For years, Valente’s cheery mix of nature and the macabre thrilled kids and grossed-out parents at the Marin Headlands Visitors Center with “Bones, Bones, Bones,” her monthly presentation of bones and skins of local animals. Valente has now moved her program to Muir Wood National Monument, and is also venturing into the East Bay.
WARNING: This video is disgusting.
Yes, there is a whole club of people who collect spit and enjoy doing it. There is really nothing else that can be said on this – the sooner we move to item 4 the better.
In Mexico, many religious celebrations relating to the dead involve the extensive use of skulls. These are normally very old skulls – often kept in crypts full of old bones. However, the collecting of skulls is also occasionally found outside of religious circles. The Chicago Sun Times reported this in May 2007:
“It certainly seemed suspicious — a skull boiling in a pot of water on the stove. That was the ghoulish report Chicago Police received Tuesday night when they were summoned to a Bucktown apartment in the 2100 block of North Damen. Sure enough, police found four human skulls, as the witness reported. But by Wednesday detectives had determined this was a legal case of bone collecting. There’s a market — a legal market — for bones, and I import and sell bones for medical research” on the auction Web site eBay, said 26-year-old Brian Sloan.”
Strangely, some people do collect these. One Baron VonKlyf posted this on Dave Berry’s website blog in 2006:
“Leetie… I would donate a good rare and interesting booger for your collection, but I seem to have misplaced it under a table at McDonalds. If anyone finds it, please forward it to Leetie for her collection. Thanks. Oh, and thanks nannie for your random thought. It has been added to the collection.”
To some, booger collecting is revolting, but to a few, it is just another hobby. Many people, after successfully rooting through their noses will randomly wipe their found treasures wherever they can find a conveniently discreet spot. And then there are those folks who have a specifically designated location for their nose discoveries.
Lets kick this one off with an excerpt from The Harvard Crimson (found in the Harvard Library) on November 13 2005:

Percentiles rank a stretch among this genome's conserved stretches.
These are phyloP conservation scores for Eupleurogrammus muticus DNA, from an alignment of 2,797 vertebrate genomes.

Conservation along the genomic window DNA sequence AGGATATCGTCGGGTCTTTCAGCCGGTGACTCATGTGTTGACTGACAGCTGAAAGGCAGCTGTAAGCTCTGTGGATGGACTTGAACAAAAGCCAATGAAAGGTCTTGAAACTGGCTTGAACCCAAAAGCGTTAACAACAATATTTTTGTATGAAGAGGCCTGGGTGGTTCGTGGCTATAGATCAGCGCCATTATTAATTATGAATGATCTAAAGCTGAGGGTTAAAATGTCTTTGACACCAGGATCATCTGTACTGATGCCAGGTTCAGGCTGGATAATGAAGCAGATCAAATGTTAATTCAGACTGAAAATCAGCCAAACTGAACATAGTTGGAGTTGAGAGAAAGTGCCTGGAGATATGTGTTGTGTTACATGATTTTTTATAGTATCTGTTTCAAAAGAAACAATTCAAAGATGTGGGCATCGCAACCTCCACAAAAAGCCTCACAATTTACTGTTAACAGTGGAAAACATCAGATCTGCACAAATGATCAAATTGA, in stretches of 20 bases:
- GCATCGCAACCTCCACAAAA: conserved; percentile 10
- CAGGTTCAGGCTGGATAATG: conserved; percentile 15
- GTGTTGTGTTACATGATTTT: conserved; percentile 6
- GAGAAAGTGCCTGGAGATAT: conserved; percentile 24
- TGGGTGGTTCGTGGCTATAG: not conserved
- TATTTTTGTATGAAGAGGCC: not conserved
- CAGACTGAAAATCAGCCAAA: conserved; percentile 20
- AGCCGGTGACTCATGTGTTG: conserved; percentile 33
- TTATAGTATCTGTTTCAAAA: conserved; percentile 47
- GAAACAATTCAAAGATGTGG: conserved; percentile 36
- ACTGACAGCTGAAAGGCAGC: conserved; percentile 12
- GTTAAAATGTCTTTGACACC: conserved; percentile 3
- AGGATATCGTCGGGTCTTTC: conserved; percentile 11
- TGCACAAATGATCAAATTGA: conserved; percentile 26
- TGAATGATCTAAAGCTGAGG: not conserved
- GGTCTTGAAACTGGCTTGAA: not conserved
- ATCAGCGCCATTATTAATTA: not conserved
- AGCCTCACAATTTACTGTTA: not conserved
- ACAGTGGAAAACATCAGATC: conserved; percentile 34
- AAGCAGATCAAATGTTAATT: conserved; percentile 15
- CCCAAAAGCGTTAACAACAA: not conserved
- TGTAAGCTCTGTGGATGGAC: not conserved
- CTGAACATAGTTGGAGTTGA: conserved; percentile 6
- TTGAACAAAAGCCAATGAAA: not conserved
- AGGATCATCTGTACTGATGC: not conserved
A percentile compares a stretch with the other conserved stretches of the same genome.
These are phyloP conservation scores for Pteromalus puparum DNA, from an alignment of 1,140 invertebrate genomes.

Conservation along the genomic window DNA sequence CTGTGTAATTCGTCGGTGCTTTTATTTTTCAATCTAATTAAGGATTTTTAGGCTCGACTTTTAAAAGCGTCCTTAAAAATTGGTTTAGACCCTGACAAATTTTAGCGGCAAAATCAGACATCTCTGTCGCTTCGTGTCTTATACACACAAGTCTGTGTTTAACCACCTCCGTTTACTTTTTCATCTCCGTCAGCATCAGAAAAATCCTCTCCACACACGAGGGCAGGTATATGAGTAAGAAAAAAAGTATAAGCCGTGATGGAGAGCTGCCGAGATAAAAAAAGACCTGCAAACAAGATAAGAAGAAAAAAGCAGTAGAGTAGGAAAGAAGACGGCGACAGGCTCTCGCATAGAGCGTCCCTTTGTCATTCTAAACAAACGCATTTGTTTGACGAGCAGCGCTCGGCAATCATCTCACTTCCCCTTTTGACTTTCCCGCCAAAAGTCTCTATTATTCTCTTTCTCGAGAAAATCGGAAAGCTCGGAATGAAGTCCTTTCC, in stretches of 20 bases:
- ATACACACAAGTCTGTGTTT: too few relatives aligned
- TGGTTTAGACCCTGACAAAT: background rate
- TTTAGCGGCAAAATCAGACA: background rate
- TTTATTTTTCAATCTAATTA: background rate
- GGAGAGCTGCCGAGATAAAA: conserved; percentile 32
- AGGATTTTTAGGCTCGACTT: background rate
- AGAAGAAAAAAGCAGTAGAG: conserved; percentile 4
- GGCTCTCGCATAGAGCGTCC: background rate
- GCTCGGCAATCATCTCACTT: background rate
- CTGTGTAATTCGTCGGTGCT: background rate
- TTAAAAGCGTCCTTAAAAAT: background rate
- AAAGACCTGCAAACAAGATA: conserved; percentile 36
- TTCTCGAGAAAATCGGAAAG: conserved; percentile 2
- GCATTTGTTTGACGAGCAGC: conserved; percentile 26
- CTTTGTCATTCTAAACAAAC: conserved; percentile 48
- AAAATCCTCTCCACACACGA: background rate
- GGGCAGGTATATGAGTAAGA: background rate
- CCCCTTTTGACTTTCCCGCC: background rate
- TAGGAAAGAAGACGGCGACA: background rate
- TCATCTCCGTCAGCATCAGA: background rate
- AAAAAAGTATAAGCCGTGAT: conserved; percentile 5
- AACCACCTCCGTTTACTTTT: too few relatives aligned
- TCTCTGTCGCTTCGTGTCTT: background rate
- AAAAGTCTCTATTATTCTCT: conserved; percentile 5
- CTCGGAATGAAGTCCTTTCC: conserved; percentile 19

“Langdell’s curator of rare books and manuscripts, David Ferris, says of his library’s man-bound holding: “We are reluctant to have it become an object of fascination.” But the Spanish law book, which dates back to 1605, may become just that.
Accessible in the library’s Elihu Reading Room, the book, entitled “Practicarum quaestionum circa leges regias…,” looks old but otherwise ordinary. Delicate, stiff, and with wrinkled edges, the skin’s coloring is a subdued yellow, with sporadic brown and black splotches like an old banana. The skin is not covered in hair or marked by tattoos—except for a “Harvard Law Library” branding on its spine. Nothing about it shouts “human flesh” to the untrained eye.”
However collecting skin is not just for the discriminating bookbinder anymore. Many people collect bits of their own flesh for pleasure. Just something a bit wrong with that.
The collection that stares back at you. I guess to some that would be appealing enough to want to amass a big bunch of eyeballs. Slightly rounded objects resembling eyeballs have appeared in many gift shops, vending machines, and even on websites devoted to the sole purchasing of ocular memorabilia. You can find pillows, serving bowls, Christmas Tree lights, gum balls, and pajamas all with images of eyeballs. Once you have made the leap into the more macabre and outlandish, why not collect the real thing? There are people known to collect real human eyeballs and, lest they deflate, or become dried out and unappealing, one must keep them in a jar of formaldehyde. Now that is dedication.
So go out and find something fun to collect!